Methods: Data were analyzed for 110 TD children (7-24 months old) who were evaluated as part of the development of the Autism Diagnostic Observation Schedule (ADOS) Toddler Module. Analyses included 4 items that are part of the RRB section of the ADOS Toddler Module (hand/finger mannerisms, other complex mannerisms, unusual sensory interests, unusually repetitive interests/stereotyped behaviors); and 5 items in the Communication section that involve unusual and/or repetitive forms of communication (echolalia, stereotyped speech, frequency of undirected vocalizations, use of other’s body to communicate, unusual intonation).
Conclusions: The present findings are consistent with previous studies of preschool-age children and indicate that so-called ‘unusual behaviors’ are far from rare in typically developing infants and toddlers. The findings on age differences suggest that some of these behaviors might become less common with age. Although most of the behaviors examined were not uncommon, it was rare for children to exhibit several behaviors and/or to display a given behavior frequently. Thus, although the presence of a single repetitive behavior should not be considered a ‘red flag’ for ASD, the existence of several or frequent ‘unusual’ behaviors should be. That being said, the fact that a small subsample of TD children had high total scores suggests that even with a conservative approach to diagnosis, there is still the risk for false positives, particularly if clinicians are swayed by the presence of ‘unusual’ behaviors. These findings therefore highlight the importance of clinical expertise in the complexities of both typical development and the very early ASD phenotype across several domains of behavior.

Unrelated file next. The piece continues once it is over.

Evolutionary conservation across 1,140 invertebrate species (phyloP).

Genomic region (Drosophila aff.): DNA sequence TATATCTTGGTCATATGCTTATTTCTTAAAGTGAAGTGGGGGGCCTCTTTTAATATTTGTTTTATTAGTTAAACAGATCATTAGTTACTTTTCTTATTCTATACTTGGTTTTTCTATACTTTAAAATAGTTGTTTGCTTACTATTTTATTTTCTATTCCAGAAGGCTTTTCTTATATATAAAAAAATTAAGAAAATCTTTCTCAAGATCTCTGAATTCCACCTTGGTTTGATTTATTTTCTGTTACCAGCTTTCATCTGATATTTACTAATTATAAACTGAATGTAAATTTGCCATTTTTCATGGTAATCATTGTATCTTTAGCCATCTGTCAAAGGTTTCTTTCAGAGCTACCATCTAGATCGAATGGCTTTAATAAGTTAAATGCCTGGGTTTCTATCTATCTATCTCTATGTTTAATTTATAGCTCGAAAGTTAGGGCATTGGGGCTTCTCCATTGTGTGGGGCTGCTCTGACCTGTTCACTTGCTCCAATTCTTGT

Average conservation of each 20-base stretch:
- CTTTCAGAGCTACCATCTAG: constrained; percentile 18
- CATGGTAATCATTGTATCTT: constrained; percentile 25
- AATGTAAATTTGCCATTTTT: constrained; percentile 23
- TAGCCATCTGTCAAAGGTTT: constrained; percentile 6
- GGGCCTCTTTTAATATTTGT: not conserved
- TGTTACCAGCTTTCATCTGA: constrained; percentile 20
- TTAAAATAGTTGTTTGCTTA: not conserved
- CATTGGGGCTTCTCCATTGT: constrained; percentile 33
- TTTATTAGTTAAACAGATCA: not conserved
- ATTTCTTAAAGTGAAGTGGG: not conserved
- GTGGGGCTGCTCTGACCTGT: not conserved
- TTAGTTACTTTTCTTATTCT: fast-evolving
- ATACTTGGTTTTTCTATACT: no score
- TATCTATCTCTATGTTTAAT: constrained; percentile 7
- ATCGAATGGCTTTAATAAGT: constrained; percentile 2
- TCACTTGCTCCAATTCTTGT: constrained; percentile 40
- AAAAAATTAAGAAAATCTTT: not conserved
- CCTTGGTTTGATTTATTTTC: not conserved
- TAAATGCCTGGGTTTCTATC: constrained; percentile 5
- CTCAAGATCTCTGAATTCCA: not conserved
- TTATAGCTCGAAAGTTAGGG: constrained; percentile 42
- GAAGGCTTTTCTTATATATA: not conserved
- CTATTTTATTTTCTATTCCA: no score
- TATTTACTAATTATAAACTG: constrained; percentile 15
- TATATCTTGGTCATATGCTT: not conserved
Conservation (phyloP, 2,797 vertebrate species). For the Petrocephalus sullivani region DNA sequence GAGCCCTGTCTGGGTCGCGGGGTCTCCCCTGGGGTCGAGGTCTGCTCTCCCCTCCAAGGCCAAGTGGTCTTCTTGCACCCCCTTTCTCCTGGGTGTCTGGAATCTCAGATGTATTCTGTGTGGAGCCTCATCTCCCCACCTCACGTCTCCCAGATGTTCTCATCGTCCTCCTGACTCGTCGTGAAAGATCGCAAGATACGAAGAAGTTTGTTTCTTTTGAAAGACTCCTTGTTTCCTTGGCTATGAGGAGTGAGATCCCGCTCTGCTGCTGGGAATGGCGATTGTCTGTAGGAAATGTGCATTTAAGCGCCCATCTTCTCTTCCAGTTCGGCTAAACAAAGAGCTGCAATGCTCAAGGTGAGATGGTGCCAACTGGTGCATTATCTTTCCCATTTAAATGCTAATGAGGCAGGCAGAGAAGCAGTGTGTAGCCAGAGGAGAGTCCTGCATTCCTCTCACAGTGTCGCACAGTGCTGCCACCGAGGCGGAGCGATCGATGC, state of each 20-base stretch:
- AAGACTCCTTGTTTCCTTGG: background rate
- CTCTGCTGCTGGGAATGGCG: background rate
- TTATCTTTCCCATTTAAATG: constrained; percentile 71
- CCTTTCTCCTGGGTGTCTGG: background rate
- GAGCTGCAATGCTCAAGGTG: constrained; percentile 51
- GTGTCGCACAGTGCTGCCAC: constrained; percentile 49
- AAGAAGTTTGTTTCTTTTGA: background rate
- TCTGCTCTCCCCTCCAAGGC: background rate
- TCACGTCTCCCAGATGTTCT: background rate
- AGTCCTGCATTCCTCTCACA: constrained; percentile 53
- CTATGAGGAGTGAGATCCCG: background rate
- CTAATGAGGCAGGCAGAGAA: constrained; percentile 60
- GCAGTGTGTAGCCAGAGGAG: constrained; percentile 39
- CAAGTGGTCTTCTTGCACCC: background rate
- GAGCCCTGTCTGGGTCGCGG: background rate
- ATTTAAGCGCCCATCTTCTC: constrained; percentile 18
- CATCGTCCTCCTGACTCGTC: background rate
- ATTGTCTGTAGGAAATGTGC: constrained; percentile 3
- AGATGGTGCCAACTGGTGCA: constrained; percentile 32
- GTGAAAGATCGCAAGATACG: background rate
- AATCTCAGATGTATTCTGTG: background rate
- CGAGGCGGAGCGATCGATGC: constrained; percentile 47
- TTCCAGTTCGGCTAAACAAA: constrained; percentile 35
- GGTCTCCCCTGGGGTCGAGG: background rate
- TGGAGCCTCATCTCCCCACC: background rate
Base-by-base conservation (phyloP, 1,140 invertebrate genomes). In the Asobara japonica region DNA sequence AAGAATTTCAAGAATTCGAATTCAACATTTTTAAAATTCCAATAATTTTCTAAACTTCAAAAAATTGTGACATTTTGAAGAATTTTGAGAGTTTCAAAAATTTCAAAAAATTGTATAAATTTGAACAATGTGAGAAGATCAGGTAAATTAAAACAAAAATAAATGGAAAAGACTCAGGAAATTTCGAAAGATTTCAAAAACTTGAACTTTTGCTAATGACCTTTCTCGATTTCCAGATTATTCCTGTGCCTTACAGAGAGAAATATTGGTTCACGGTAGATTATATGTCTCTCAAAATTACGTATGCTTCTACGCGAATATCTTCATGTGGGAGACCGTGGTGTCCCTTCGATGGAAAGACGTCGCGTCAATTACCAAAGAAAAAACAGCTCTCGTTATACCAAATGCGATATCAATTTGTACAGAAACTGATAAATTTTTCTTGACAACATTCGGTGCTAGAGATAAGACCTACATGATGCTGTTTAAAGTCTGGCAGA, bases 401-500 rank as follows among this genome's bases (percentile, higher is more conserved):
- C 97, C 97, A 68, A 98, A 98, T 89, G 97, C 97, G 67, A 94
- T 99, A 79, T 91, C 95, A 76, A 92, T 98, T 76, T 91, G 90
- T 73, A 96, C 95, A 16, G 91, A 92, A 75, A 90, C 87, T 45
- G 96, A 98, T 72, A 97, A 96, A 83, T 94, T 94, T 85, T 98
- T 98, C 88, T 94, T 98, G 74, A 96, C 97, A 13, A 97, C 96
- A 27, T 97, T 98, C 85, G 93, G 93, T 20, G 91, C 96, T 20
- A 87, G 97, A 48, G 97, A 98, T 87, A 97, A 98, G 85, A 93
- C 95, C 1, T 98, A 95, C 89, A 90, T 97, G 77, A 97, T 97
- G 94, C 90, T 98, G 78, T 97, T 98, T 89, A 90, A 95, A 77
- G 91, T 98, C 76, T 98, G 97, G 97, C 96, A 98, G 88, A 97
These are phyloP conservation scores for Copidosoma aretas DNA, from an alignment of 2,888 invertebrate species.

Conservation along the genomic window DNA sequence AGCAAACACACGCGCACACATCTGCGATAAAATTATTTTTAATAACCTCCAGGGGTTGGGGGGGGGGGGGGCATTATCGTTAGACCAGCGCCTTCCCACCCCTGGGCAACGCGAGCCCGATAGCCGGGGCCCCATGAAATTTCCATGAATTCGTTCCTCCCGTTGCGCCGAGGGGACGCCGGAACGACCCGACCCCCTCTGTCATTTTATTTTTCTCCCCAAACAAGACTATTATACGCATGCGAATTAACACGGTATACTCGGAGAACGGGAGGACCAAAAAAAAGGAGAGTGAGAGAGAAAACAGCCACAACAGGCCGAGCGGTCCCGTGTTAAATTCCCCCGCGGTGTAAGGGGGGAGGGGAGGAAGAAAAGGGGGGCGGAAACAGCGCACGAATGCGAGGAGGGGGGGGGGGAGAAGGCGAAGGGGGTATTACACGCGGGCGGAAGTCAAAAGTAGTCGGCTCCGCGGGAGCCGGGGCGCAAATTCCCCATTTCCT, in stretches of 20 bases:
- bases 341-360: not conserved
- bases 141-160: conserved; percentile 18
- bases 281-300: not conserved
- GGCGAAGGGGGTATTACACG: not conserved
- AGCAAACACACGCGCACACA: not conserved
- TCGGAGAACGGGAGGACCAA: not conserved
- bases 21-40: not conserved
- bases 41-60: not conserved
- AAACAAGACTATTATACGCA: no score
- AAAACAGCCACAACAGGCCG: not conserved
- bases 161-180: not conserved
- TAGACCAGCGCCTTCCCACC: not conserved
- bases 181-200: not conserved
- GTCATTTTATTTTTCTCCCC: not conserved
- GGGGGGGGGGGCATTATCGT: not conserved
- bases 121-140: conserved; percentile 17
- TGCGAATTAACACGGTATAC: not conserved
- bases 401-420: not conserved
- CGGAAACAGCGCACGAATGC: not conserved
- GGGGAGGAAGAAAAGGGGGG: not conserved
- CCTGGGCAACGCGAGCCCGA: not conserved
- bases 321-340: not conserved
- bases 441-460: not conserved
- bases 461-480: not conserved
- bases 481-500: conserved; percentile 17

See more of: Sensory Systems, Motor Systems, and Reptetative Behavior
See more of: Autism Symptoms